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Immunosuppressants? What even is that?!

I'm pretty sure that the majority of us have heard of the immune system, or also known as the lymphatic system. The immune system is what keeps are bodies safe from bacteria, cell changes, or any other harmful substances that could potentially hurt your body. Overall, the immune system is like our "best friend" that we can count on.

But what if I told you, that the immune system could be a potential threat? Hold on, before your freak out, let's rephrase this. This is specifically for organ transplant recipients. How can this even be? Why does their immune system react in such a lethal way?

The immune system has good intentions. When an organ is transplanted, the body may recognize the newly transplanted organ to be foreign. Therefore, the immune system will just be "performing its regular routine" of getting rid of what seems to be a harmful substance.

Luckily, there is a way to prevent this. That's when immunosuppressants come to play. You may or may not already have an idea of what these medicines are. Just break up the word: immune, suppressants.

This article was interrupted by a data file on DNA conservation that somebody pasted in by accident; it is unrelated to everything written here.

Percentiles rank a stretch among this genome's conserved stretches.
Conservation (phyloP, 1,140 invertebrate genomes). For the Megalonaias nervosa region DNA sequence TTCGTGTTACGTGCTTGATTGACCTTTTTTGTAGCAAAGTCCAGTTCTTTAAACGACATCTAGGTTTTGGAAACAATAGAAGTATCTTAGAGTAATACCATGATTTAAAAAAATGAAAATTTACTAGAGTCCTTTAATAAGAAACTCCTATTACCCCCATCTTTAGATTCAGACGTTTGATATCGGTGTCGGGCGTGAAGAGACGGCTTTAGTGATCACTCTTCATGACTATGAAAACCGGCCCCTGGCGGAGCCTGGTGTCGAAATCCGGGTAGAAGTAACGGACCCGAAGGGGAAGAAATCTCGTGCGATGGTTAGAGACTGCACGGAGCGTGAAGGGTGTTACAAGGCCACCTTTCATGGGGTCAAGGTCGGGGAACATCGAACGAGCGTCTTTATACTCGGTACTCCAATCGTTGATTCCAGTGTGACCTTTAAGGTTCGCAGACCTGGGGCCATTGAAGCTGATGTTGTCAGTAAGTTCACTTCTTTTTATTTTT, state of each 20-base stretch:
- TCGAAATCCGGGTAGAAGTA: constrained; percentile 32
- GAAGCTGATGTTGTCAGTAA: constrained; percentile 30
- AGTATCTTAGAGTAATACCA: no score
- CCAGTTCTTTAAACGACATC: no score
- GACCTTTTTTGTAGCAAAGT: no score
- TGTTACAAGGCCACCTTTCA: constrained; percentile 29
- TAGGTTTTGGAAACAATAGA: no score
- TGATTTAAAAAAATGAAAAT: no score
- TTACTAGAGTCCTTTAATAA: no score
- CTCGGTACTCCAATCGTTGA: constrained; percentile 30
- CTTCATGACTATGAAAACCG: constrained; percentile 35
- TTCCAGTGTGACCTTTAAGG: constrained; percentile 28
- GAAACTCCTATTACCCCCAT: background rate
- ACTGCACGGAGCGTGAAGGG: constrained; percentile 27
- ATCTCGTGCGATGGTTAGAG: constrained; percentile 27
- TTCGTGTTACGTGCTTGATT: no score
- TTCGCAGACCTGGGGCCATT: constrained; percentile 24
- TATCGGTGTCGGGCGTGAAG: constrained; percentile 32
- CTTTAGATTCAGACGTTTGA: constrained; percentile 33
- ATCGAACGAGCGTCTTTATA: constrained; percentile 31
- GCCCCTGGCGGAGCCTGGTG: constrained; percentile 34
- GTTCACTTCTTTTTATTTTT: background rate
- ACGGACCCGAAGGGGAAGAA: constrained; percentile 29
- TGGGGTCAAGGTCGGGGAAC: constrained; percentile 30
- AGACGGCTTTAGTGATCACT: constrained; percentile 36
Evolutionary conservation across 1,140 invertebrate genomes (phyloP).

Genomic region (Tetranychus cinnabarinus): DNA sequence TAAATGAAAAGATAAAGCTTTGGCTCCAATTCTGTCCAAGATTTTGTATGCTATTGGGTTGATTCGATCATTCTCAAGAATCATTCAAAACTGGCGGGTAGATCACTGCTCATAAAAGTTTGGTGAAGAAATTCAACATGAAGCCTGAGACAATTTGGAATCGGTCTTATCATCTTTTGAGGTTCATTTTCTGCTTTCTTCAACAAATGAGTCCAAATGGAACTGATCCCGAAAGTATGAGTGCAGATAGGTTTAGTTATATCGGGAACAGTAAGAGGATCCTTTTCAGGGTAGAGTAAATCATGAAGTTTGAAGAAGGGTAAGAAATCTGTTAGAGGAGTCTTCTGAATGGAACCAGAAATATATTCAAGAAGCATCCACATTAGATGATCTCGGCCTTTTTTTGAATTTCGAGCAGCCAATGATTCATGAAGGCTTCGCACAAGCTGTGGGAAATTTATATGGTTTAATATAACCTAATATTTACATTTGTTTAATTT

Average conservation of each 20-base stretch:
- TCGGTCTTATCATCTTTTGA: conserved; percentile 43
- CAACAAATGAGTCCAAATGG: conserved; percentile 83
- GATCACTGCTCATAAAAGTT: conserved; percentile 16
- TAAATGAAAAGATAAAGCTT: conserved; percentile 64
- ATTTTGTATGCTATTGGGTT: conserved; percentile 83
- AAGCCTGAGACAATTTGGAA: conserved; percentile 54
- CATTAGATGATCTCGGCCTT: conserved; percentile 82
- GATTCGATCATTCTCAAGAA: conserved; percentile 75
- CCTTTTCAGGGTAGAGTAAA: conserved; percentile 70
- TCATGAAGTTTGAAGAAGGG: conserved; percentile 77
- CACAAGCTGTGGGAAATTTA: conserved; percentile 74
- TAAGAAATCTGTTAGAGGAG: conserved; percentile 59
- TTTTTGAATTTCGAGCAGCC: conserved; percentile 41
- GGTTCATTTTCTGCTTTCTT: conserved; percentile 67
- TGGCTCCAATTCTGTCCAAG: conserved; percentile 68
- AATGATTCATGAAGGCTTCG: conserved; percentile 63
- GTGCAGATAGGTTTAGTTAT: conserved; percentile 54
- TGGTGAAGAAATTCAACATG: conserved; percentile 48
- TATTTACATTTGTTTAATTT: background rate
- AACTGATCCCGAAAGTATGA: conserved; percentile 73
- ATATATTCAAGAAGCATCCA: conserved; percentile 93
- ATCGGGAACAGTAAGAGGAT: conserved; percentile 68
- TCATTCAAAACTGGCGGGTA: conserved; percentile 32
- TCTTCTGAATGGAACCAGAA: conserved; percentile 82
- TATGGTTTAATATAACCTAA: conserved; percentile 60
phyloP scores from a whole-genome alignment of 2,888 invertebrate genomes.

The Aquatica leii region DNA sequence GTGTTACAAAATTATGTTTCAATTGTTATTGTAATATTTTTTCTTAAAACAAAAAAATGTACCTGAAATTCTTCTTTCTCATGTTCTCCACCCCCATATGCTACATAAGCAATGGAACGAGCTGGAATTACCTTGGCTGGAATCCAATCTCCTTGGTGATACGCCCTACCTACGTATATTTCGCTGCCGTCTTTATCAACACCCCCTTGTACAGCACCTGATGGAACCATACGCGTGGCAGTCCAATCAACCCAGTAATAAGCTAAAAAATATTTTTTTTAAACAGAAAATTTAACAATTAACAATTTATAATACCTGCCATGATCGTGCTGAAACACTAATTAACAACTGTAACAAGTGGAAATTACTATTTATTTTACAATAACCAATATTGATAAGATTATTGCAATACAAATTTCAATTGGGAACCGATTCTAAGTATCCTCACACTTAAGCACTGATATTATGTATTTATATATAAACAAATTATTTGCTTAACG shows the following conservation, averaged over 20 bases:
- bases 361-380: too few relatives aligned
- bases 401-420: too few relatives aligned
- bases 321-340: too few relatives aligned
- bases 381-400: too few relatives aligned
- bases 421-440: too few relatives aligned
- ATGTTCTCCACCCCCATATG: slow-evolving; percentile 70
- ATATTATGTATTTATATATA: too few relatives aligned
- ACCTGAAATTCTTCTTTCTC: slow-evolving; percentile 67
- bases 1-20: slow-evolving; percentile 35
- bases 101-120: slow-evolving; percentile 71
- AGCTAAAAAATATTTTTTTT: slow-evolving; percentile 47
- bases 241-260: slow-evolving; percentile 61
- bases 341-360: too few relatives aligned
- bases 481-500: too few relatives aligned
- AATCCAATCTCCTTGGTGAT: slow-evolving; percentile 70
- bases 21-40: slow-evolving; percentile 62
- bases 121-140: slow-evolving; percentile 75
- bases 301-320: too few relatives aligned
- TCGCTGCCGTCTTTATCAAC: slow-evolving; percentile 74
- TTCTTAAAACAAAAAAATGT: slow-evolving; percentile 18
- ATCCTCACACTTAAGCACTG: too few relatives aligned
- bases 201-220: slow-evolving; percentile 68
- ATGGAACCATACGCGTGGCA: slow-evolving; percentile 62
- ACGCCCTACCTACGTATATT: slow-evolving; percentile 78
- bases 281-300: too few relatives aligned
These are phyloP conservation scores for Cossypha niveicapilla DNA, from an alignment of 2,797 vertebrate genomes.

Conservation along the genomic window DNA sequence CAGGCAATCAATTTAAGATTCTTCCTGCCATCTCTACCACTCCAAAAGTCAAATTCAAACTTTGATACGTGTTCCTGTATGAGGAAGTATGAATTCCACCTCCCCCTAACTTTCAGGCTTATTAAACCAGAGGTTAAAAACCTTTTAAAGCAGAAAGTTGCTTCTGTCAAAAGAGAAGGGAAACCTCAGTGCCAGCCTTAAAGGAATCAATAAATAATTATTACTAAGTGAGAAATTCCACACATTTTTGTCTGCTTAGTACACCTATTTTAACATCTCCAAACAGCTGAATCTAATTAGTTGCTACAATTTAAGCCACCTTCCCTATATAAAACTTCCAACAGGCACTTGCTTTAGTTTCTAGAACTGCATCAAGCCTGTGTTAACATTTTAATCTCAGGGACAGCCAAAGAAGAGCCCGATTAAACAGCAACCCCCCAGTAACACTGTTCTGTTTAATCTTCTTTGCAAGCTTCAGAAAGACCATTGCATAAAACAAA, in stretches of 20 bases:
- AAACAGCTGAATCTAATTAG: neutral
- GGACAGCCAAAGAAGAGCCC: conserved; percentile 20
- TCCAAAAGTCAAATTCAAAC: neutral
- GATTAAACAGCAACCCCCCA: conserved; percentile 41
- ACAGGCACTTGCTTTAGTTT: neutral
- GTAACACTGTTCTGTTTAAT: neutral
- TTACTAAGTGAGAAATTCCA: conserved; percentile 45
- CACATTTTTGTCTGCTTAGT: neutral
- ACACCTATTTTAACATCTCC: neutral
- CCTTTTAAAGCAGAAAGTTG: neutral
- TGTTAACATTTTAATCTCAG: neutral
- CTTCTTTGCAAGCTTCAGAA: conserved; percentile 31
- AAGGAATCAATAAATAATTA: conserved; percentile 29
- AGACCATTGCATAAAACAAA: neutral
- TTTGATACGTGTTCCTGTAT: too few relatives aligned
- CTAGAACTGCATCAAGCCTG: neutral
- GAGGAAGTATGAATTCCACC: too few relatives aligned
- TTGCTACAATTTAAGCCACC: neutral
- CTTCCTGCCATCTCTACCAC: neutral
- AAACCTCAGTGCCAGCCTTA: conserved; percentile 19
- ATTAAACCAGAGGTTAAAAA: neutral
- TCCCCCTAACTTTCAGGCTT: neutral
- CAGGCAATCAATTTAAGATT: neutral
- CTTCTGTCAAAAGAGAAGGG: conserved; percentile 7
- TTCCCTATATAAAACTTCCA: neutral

According to, immunosuppressants are "...drugs or medicines that lower the body's ability to reject a transplanted organ". They are also called anti-rejection drugs. There are 2 types of immunosuppressants: induction drugs and maintenance drugs.

Induction drugs are powerful anti-rejection medicine used at the time if the transplant.

Maintenance drugs are anti-rejection medicines used for the long term.

Almost all recipients who have a newly transplanted organ must take these.


Immunosuppressants. National Kidney Foundation. (2022, January 18). Retrieved June 10, 2022, from

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